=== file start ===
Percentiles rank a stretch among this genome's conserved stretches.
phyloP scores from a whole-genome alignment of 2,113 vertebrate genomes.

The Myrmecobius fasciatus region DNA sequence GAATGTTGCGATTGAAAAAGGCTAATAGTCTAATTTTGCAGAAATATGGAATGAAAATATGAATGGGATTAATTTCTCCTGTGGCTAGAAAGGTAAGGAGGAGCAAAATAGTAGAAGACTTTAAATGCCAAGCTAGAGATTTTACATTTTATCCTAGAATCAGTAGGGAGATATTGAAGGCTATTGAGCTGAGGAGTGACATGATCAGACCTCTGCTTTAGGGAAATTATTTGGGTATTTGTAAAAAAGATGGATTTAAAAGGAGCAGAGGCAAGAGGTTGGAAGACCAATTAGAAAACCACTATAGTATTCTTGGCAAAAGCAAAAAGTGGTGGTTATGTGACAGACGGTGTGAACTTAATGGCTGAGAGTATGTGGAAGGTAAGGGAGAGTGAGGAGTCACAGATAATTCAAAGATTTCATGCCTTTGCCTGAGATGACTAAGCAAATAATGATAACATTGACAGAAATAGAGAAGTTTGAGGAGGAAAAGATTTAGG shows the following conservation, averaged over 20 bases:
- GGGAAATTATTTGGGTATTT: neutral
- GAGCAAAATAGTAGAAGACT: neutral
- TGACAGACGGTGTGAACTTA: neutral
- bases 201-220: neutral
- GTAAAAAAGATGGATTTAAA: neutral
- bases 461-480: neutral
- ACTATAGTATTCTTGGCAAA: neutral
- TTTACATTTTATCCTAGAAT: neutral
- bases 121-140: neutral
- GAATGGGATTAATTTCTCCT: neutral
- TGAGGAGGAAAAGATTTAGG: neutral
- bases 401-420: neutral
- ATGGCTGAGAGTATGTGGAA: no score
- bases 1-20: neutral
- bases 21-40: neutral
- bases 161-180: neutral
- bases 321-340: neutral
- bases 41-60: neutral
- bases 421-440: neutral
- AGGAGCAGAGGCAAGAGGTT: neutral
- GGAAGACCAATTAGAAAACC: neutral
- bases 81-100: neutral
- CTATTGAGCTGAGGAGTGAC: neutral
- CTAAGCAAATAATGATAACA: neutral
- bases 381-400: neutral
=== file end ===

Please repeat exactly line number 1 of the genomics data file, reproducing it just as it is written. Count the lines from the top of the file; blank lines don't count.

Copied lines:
Percentiles rank a stretch among this genome's conserved stretches.